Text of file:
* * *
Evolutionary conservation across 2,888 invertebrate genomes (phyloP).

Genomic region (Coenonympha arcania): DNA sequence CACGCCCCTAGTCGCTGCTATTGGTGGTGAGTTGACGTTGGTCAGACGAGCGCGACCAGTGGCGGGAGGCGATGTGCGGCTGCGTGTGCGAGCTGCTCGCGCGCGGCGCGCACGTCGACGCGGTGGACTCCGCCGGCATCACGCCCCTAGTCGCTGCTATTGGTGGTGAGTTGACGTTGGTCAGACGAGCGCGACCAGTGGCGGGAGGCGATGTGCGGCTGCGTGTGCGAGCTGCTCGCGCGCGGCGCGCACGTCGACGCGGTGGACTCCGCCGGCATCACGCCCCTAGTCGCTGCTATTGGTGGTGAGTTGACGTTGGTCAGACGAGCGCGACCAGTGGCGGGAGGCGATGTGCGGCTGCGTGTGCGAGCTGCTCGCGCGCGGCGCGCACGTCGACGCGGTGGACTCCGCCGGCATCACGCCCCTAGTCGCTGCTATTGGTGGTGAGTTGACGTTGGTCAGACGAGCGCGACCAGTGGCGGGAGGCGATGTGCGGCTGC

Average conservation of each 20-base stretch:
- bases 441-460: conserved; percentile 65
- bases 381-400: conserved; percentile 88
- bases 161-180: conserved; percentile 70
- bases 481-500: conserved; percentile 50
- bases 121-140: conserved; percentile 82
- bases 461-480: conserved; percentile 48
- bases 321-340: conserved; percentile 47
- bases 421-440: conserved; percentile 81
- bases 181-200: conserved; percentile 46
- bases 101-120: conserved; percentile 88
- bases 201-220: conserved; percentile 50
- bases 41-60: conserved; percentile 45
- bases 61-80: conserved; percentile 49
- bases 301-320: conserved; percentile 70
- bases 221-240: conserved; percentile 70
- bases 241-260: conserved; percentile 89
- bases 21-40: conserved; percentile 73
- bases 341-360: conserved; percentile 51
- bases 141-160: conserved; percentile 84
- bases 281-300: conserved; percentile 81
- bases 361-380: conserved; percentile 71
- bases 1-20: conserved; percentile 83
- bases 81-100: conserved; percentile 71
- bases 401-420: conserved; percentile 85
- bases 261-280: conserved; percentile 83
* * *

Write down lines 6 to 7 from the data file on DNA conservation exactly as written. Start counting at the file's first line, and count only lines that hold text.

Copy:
- bases 161-180: conserved; percentile 70
- bases 481-500: conserved; percentile 50